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Understanding Alzheimer’s: stage by stage

Ask most people what behaviour they typically associate with Alzheimer’s disease and they’ll most likely say memory loss. This is true, and it’s usually the first sign, but this is just one manifestation of a complex disease that has many symptoms which progress slowly over several years.

Of course, Alzheimer’s disease dramatically changes the life of the person suffering from it. But it’s also loved ones – family and friends – whose lives are significantly affected by the progression.

Alzheimer’s destroys cognitive skills and memory, and even basic tasks become impossible. Understanding the phases of the disease and breaking it into early, middle and later stages can be a great help to those navigating the practical and emotional challenges. Doctors can help a patient and their families anticipate what’s to come.

Alzheimer’s symptoms typically appear in the mid-60s age group and symptoms can be divided into three main stages. Note that some symptoms may be confused with other conditions, and may initially be put down to behaviour associated with old age. Becoming familiar with these will give a clearer idea of what to expect and when.

Stage 1: Early symptoms

The usual early symptom of Alzheimer’s disease is memory loss. Typically, the person will lose things, forget about recent conversations, struggle to find an appropriate word, forget the names of places and objects, ask the same questions over and over again, struggle to make decisions, and be nervous to try anything unfamiliar.

There are often signs of mood changes, such as increased anxiety or agitation or periods of confusion.

Stage 2: Mid-stage symptoms

When the person living with Alzheimer’s disease reaches this middle stage, they usually need help with activities of day-to-day living. For example, they may need help with simple tasks such as eating, washing, getting dressed and going to the toilet.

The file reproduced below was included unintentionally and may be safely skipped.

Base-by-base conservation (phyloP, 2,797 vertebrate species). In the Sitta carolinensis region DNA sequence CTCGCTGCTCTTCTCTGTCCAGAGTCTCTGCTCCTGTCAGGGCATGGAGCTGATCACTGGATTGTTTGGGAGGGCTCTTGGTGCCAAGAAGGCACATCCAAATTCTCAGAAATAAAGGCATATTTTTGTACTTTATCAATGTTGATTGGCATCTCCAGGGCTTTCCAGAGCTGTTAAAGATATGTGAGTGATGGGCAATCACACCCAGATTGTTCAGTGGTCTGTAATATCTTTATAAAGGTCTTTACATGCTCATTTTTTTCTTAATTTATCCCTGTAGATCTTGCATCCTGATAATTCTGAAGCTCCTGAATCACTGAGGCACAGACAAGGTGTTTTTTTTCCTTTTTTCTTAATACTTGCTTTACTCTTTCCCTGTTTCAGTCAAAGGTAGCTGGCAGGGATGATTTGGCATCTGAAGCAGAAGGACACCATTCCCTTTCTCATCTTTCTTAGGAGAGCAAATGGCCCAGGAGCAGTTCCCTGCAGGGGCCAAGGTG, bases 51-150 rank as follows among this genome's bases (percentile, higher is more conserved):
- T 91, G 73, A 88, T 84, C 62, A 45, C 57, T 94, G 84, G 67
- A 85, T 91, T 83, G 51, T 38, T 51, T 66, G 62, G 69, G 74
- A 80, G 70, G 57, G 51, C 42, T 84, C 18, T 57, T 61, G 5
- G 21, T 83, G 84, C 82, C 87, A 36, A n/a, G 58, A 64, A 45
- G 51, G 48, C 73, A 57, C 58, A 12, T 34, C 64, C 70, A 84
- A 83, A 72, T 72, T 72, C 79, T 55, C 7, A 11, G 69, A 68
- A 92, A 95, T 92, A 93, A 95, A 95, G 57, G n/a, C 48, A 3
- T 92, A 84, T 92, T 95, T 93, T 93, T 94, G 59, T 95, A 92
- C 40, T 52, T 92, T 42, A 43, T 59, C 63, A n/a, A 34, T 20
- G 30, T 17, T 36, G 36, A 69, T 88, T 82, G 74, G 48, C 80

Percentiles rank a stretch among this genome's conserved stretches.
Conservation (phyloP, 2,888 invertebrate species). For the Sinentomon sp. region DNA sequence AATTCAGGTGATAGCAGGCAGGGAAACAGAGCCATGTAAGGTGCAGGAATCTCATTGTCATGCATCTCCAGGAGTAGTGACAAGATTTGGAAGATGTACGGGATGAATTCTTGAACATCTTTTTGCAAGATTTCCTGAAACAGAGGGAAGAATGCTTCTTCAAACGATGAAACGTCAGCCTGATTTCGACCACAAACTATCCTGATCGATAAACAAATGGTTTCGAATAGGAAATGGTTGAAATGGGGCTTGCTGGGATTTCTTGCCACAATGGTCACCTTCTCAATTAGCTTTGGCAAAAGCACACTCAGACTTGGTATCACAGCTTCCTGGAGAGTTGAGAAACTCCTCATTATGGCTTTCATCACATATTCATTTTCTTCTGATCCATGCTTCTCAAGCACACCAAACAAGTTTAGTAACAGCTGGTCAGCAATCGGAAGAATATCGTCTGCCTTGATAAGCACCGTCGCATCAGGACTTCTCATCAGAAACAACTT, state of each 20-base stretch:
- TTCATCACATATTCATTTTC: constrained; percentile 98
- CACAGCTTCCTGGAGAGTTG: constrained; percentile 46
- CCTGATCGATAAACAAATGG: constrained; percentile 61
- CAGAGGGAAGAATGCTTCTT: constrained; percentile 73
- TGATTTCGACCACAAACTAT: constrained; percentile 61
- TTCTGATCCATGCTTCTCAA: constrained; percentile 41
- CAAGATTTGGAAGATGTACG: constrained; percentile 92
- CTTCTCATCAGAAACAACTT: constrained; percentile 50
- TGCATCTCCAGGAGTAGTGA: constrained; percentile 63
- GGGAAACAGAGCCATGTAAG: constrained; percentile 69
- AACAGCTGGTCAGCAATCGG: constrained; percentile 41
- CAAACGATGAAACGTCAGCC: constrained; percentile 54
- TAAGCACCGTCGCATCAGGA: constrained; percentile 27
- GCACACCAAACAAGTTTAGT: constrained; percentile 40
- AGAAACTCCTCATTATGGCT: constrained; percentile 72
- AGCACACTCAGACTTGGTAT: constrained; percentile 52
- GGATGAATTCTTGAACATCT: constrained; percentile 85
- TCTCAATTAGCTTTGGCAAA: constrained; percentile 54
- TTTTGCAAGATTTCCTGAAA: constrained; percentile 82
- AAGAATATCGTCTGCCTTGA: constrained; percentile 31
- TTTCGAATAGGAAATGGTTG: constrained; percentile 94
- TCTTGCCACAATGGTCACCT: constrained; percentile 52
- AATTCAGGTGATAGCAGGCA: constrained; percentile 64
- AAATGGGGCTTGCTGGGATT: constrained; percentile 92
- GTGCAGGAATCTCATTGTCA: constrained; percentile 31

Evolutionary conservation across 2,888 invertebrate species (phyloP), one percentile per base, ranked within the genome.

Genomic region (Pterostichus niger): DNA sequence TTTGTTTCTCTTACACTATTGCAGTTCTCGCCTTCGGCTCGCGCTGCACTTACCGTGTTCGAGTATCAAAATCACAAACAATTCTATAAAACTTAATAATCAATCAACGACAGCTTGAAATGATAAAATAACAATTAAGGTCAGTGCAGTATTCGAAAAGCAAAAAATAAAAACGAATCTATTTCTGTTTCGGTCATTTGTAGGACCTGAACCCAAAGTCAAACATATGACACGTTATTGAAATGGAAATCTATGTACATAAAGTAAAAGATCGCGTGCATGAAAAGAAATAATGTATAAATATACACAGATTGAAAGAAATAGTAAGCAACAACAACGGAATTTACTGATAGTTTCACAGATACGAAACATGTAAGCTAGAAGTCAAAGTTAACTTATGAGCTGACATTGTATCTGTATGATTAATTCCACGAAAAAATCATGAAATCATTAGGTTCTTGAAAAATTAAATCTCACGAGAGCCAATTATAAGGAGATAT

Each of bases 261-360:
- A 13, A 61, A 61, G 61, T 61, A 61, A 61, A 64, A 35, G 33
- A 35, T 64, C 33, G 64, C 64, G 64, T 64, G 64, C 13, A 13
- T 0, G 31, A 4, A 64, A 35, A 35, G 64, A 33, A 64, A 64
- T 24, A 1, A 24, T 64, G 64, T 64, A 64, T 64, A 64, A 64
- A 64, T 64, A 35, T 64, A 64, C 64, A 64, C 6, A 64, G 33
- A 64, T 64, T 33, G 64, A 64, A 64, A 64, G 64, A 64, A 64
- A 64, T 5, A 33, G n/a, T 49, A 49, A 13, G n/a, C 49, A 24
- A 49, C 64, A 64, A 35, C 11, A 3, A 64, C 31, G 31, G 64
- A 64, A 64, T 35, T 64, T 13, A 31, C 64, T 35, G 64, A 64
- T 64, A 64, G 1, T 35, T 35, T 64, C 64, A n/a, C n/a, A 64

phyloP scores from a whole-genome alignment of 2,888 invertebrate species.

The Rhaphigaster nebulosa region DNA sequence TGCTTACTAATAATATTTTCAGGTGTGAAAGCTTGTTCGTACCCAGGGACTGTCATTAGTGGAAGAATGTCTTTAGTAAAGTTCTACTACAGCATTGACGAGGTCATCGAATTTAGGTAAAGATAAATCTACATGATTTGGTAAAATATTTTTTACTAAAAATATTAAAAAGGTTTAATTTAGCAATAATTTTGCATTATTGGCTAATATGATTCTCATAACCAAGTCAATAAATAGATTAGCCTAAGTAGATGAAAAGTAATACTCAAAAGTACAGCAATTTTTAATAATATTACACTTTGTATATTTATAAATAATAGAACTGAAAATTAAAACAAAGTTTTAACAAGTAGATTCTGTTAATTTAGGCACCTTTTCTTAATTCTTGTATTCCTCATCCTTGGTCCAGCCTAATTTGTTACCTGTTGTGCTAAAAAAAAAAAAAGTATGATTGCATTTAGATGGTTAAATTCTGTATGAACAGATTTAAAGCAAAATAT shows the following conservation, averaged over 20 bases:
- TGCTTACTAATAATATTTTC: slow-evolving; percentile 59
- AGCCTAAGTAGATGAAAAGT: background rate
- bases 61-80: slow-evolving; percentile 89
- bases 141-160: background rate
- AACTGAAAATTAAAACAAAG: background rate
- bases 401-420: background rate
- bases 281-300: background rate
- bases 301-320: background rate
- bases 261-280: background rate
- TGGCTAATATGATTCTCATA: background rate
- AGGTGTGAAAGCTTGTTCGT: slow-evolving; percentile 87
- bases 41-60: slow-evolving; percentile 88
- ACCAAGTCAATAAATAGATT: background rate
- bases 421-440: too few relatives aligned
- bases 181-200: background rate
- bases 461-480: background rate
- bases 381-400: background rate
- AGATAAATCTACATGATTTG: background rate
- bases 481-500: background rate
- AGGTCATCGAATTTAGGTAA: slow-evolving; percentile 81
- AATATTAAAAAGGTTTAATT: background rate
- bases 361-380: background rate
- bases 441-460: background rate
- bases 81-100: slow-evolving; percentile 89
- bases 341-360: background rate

Memory problems will get worse as the disease worsens. People may find it more and more difficult to remember the names of loved ones or even recognise family and friends.

Other symptoms include:

  • Confusion and disorientation;
  • Obsessive or repetitive behaviour;
  • Becoming delusional and distrusting:
  • Problems with speech or language (aphasia);
  • Problems judging distance;
  • Sleep disorders;
  • Changes in mood; and
  • Depression and anxiety.

Stage 3: Later symptoms

When someone is in the later stages of Alzheimer’s (also known as advanced or severe dementia) he or she will be a lot frailer and become completely reliant on someone else for care.

As Alzheimer’s progresses and causes changes to the person’s brain, they may struggle to do many of the things they used to. Even in the later stages, however, they may experience lucid moments. Some of their lost abilities may even temporarily return.

It’s important to know that a loved one’s reactions are likely to be influenced by their environment and how they are feeling. For example, they may react more positively if they are in a familiar environment or one where they feel comfortable.

In this stage, they can also be violent, suspicious of those around them, and extremely demanding.

Signs of this later stage may also include:

  • Significant problems with short- and long-term memory;
  • Incontinence;
  • Extreme weight loss;
  • Problems with eating and swallowing;
  • Difficulty changing position or moving around without help.

In the interest of our patients, in accordance with SA law and our commitment to expertise, Mediclinic cannot subscribe to the practice of online diagnosis. Please consult a medical professional for specific medical advice. If you have any major concerns, please see your doctor for an assessment. If you have any cause for concern, your GP will be able to direct you to the appropriate specialists.